Literary Pop: Go Set a Watchman

“Every man’s island, Jean Louise, every man’s watchman, is his conscience. There is no such thing as a collective conscious”

Author: Harper Lee
Year: 2015
Nationality: American

watchmanAs I looked to pick my second book for 2016 I began to realise that, as appropriate as it seems, January might not have been the best choice of month for “published in 2015”.  I have been asking my girlfriend to choose which books I read so far this year, and from a pool already reduced to three she selected Go Set a Watchman, the surprise sequel(ish) to 1960’s classic (in the truest sense of the word) To Kill a Mockingbird.  (Readers may note that Watchman was originally finished in 1957 but fortunately my category is “published” and not “written” in 2015!) This was obviously a book near the top of many 2015 lists and in fact probably the most talked-about book of the year.  I approached it with mixed feelings – surely it would never live up to the hype?

In 1950-something, Jean Louise Finch returns by train from New York (where she lives without making clear what she does) to her (fictional) hometown of Maycomb, Alabama.  She is met at the station by “childhood sweetheart” Hank Clinton in lieu of her father, her usual chauffeur, who is growing arthritic in his old age and often unfit to drive.  It soon becomes clear that Maycomb and Jean Louise are not totally suited to each other; things take a turn for the worse when Jean Louise finds out something about her father that shatters her opinion of the man who had been her moral and intellectual beacon since her earliest years. Between flashbacks from her childhood, Jean Louise picks up the pieces and tries to come to terms with developments she could never have imagined.

Now I’ve only read To Kill a Mockingbird once, and that was in 2011.  So while I do remember thoroughly enjoying it I don’t really recall the finer points of the plot or even too much of the style and as such I can’t make any great comparisons here.  In truth it’s probably not fair to compare anything to one of the best books I’ve ever read – I should consider Go Set a Watchman on its own merits.  But that’s incredibly difficult when the latter is essentially an early draft of the former and such juxtaposition is thus inevitable.  To be perfectly honest, I’m willing to forgive the shortcomings of a book that was shelved and forgotten about in favour of what the author herself considered to be a better story, and would probably never have been rushed to print without the hype around what had previously been Harper Lee’s single published novel.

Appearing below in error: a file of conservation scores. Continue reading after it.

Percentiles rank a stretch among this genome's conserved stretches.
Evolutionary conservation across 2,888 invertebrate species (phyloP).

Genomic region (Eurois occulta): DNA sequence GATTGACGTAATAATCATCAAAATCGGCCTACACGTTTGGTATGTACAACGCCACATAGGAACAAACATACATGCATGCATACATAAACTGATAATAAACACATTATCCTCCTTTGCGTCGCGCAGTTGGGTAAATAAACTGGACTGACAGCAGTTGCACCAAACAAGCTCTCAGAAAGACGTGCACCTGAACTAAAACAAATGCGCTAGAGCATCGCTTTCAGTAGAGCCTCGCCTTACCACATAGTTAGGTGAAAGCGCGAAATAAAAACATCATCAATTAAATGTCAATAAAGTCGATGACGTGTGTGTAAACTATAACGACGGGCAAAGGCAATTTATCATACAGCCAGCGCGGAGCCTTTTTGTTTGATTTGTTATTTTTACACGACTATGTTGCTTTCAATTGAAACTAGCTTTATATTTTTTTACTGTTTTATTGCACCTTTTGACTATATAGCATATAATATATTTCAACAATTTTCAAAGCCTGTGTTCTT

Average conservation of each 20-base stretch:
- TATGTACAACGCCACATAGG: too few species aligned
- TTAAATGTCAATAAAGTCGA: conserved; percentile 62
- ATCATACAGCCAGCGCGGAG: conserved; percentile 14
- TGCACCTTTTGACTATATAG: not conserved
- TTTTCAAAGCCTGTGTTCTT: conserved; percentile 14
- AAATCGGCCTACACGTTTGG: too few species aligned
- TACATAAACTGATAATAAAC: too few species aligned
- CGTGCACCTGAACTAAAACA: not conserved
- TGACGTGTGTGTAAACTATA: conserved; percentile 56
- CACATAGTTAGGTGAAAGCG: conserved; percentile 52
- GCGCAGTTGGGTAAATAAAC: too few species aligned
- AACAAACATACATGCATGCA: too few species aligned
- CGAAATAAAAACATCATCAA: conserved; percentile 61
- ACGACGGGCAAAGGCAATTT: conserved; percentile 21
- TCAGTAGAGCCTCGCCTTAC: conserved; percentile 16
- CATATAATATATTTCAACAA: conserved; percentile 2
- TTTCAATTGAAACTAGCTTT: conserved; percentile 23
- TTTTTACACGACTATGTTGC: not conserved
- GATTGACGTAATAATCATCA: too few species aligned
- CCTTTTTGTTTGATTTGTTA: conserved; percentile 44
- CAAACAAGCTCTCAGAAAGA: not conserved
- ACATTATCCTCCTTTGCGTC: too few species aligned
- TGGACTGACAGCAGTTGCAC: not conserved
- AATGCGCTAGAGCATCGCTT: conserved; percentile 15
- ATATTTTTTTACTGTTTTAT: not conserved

So anyway, Go Set a Watchman was decent without being fantastic.  It’s pretty slow to get going – it’s not until about a hundred pages into a 278-page novel that anything really happens.  And a particular passage later on between Jean Louise and her uncle Jack is so unnecessarily confusing and convoluted that I abandoned it having read it three times without really deciphering what it was on about.  The plot is interesting enough but the writing seems a bit bland.  It’s a delicate line to tread – if you want to see how your favourite characters from Mockingbird develop as they age (although, again, this was written first) then read on.  But if you want to preserve your memory of a perfect book and its pristine characters, it might be best to avoid.  Your call.


My Rating: 6.5/10